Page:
Senate Finance Committee Chairman Ron Wyden (D-OR) released draft legislation to overhaul parts of the U.S. international tax code as part of the $3.5 trillion social spending package currently taking shape in Congress.
The tax changes, which Wyden said would ensure “mega-corporations pay their fair share,” would undo key tax breaks from the 2017 GOP tax law enacted during the Trump administration.
“To right the ship, we’re ending incentives to ship jobs overseas and closing loopholes that allow companies to stash their profits in tax havens,” Wyden said. “Instead, we’re going to reward companies that invest in the United States. Our draft legislation would generate critical revenue to pay for priorities in Democrats’ reconciliation bill, and encourage additional investment in our country and its workers.”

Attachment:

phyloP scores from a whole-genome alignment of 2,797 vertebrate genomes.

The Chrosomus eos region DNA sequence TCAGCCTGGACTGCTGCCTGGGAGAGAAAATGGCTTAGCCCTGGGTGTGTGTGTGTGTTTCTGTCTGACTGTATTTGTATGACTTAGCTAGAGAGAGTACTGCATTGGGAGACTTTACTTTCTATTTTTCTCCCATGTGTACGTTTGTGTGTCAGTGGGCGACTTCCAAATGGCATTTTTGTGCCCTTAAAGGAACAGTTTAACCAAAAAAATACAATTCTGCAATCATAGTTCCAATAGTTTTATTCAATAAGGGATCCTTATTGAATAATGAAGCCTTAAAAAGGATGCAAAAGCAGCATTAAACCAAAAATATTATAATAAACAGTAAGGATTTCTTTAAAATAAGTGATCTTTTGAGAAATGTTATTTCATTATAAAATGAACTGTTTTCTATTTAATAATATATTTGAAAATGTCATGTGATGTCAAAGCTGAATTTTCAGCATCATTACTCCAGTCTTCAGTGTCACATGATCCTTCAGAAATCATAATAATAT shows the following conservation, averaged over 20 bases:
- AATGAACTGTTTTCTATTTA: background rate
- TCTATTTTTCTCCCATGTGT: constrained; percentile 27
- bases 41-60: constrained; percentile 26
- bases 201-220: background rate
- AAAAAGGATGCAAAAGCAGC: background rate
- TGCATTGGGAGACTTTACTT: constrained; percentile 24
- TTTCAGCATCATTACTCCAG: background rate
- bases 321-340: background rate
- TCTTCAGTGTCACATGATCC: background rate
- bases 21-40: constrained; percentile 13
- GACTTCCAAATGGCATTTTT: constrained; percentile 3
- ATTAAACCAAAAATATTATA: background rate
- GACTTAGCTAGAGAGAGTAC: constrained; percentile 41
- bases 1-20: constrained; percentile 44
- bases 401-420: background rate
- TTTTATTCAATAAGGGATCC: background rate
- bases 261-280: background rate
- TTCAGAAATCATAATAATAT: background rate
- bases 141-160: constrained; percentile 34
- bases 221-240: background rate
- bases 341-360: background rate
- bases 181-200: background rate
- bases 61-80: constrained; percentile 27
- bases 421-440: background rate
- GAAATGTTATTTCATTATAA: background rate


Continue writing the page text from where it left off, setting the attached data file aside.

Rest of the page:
Congressional Democrats are working to draft the $3.5 trillion social spending package and have vowed that it will be paid for with new taxes on corporations and the wealthy, while sticking to Biden’s pledge not to raise taxes on anyone making less than $400,000 per year.
Republican tax writers were critical of Wyden’s discussion draft, with Senate Finance Ranking Member Mike Crapo (R-ID) saying it would hurt U.S. businesses competing in the global marketplace. “The tax increases would overwhelmingly apply to U.S. companies, including manufacturers and small businesses,” Crapo said. “As a result, the United States would become a far less attractive location for jobs and investment, and American companies would once again be targets for foreign takeovers and inversions.”